In order to quickly elevate internal body temperatures during an IBA, BAT must mobilize its TAG droplet lipid stores. Many genes involved in this process (perilipins, lipases, fatty acid binding proteins) are either differentially expressed or highly abundant (Figure 7). It is somewhat surprising that PNLIP (pancreatic triacylglycerol lipase) was expressed at low levels in BAT considering its lipolytic activity at cold temperatures and expression during hibernation in WAT and heart of this species [47-49]. In contrast, LPL (lipoprotein lipase) is higher in BAT during April, when the squirrels were fed ad libitum.
After removal of two fatty acids from a triacylglcerol, the final fatty acid is cleaved from monoglycerides primarily by MGLL (monoglyceride lipase). MGLL and its coactivator ABHD5 are strongly but not differentially expressed in BAT. After lipolysis some of the resulting glycerol probably leaves BAT through aquaporin 7 (AQP7), which is strongly expressed. AQP7 is known to translocate to the plasma membrane after adrenergic stimulation and to facilitate the flow of glycerol out of the cell . However GK (glycerol kinase) is also strongly expressed in BAT, unlike WAT, indicating that some glycerol is further metabolized in BAT.
Depolarization and ion flux
All cells maintain some concentration differences across their membranes which usually result in a membrane potential. For example, WAT has a resting potential of about -30 mV, while BAT is about -48 mV but can be -60 mV in the absence of bicarbonate . Like neural and muscle cells, BAT can depolarize, although the purpose of this depolarization remains unknown. The depolarization of BAT occurs in at least three stages : (A) a release of intracellular calcium, (B) a Cl- current, and (C) Na+ and K+ currents.
We found a few differentially expressed genes in BAT that may relate to stage (A) above. PLCD3, phospholipase C, delta 3, is higher in torpor and IBA with moderately high expression. This enzyme hydrolyzes phosphatidylinositol 4,5-bisphosphate (PIP2) into diacylglycerol and inositol 1,4,5-trisphosphate (IP3). PLCB4, phospholipase C, beta 4, is moderately but not differentially expressed, as are PLCL2, phospholipase C-like 2, PLCG1, phospholipase C, gamma 1, and PLCB3, phospholipase C, beta 3. CIB2, calcium and integrin binding family member 2, which is very similar to calcineurin B and calmodulin, is differentially expressed with higher levels in October, torpor and IBA.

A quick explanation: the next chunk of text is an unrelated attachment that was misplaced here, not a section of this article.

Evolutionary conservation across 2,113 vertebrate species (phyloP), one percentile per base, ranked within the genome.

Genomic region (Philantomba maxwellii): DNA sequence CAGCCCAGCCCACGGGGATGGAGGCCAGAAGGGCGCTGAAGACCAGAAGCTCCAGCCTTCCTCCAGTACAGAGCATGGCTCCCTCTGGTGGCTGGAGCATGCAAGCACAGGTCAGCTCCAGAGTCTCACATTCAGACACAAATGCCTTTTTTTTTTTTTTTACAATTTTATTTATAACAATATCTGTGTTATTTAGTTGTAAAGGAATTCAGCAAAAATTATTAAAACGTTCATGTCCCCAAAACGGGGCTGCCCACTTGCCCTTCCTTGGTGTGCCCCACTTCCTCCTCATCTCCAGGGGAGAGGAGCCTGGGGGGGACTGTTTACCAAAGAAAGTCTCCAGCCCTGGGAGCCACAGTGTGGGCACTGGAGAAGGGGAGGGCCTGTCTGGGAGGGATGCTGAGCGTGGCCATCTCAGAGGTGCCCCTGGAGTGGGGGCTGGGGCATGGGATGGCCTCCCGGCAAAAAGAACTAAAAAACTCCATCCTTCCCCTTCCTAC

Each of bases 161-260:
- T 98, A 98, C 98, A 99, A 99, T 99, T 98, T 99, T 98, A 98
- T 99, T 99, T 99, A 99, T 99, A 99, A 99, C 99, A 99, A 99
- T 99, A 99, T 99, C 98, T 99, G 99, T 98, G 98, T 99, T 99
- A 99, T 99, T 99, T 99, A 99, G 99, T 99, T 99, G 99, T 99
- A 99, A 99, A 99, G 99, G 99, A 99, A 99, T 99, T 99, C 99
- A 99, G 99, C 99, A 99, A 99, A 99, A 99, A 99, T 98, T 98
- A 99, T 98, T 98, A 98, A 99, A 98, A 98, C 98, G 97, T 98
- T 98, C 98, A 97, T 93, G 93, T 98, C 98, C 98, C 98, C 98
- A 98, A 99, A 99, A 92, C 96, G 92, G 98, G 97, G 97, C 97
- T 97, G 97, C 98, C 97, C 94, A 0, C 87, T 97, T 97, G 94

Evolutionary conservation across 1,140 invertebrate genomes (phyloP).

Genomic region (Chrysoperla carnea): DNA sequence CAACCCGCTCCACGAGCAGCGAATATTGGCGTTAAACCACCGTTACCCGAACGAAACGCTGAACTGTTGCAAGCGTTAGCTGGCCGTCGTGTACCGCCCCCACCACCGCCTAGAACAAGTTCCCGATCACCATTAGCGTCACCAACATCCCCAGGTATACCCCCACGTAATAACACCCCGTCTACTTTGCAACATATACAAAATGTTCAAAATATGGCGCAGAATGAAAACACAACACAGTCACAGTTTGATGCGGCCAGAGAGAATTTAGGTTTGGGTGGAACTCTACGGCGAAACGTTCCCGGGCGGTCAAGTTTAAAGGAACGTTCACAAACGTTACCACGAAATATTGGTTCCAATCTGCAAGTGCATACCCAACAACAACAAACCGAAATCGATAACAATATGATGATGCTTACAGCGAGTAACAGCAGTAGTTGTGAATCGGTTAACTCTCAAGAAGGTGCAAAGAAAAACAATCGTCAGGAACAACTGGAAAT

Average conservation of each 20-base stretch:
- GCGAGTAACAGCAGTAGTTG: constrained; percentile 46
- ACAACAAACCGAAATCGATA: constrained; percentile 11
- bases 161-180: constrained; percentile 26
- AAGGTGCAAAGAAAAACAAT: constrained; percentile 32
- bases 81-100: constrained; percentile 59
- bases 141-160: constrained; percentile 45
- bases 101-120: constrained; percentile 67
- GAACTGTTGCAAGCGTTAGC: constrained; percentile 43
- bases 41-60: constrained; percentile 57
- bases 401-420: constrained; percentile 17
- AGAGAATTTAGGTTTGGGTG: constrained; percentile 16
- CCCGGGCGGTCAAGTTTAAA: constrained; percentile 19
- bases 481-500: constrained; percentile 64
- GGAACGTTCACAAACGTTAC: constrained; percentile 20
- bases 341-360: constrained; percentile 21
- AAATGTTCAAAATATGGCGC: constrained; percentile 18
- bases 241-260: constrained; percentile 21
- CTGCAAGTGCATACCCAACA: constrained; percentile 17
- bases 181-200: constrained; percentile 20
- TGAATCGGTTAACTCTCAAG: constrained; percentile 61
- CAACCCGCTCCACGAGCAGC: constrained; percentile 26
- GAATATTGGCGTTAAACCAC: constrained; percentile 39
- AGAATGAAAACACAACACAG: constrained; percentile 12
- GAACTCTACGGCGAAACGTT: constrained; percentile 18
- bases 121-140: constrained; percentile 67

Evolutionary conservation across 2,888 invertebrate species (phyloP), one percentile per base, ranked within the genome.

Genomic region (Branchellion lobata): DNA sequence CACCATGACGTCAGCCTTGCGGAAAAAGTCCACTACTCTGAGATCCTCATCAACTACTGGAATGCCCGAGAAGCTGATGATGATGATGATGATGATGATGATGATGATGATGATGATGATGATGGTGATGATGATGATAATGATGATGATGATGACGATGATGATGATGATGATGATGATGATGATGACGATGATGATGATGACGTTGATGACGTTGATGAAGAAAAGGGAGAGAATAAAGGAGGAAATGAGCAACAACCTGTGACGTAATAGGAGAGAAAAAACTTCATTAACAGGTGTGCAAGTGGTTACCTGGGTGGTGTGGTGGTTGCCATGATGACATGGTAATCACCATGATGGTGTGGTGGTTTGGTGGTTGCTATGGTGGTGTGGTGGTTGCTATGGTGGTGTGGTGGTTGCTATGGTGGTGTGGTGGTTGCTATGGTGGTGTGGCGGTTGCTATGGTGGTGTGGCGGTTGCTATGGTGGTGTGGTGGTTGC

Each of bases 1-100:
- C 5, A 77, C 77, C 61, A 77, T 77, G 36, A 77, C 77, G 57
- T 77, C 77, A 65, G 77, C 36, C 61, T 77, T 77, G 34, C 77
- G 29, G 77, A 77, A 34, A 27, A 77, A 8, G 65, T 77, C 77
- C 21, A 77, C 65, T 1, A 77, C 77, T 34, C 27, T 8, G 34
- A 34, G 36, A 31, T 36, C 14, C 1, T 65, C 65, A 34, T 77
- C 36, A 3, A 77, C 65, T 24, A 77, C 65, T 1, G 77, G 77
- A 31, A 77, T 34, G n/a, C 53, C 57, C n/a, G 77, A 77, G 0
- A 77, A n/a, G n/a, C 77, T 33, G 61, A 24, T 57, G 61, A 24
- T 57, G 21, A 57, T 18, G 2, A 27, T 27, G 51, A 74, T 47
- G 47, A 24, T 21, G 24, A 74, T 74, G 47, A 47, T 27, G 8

The chloride current, stage (B), may involve CLIC5, chloride intracellular channel 5, which is differentially expressed in BAT with highest expression in torpor and IBA. It may be notable that CLIC5 can also conduct Na+ and K+ currents . These ion currents may facilitate the transport of carbon dioxide in the form of bicarbonate out of the cell therefore preventing acidosis. They could also explain the otherwise puzzling expression of the genes coding acid-sensing ion channels ASIC1 and ASIC4, which are both more highly expressed during the hibernation season. In addition, the H+/K+ exchanging ATPase ATP4A shows an unusually extreme expression pattern, with very low values during the IBA time point compared to torpor.
Depolarization could also be associated with endocytosis during arousal. MYO5B (myosin VB) is differentially expressed with low expression in April, and has a known role in membrane recycling . In this context it is also worth noting the genes GJB1 (gap junction beta 1) and CGNL1 (cingulin-like 1) are significantly lower in April. It has long been known that BAT adipocytes are linked by gap junctions , which presumably synchronize the depolarization throughout the tissue.
Expression of neural and inner-ear related genes
TECTB (tectorin beta) was both differentially expressed and highly BAT-specific. This extracellular protein is known to be important in the tectorial membrane of the inner ear . Other BAT-expressed genes associated with the inner ear include OTOF (otoferlin), USH1C (Usher syndrome 1 C), and SLC12A7 (solute carrier family 12, member 7). OTOF is highly expressed in BAT during torpor and has been described to have a role in neurotransmitter release of cochlear inner hair cells . It is possible that OTOF expression occurs in innervating axons of BAT rather than the brown adipocytes themselves (reviewed in ). SLC12A7 is highly expressed in peripheral nerves and is important for the survival of cochlear outer and inner hair cells . Its expression in BAT may also be from the innervating sympathetic nerves within the organ .
Comparison with BAT in mice
With more than 75 million obese adults in the U.S., and a national obesity rate of 35% , the presence of BAT in humans has received considerable attention due to its unique ability to rapidly burn fat. Despite the excitement associated with BAT as a means to combat obesity, little is known about the molecular mechanisms for optimizing BAT function. Recently, an aspect of BAT research receiving considerable attention is the prospect of “browning” white fat to generate an efficient fat-burning “beige” or “brite” fat (reviewed in ). Studies in mice have emphasized the role of PPARGC1A (peroxisome proliferator-activated receptor gamma, coactivator-related 1) in this process [60,61]. We found the PPARGC1A gene to be differentially expressed in the BAT of ground squirrels, with the highest values during IBA (Table S2).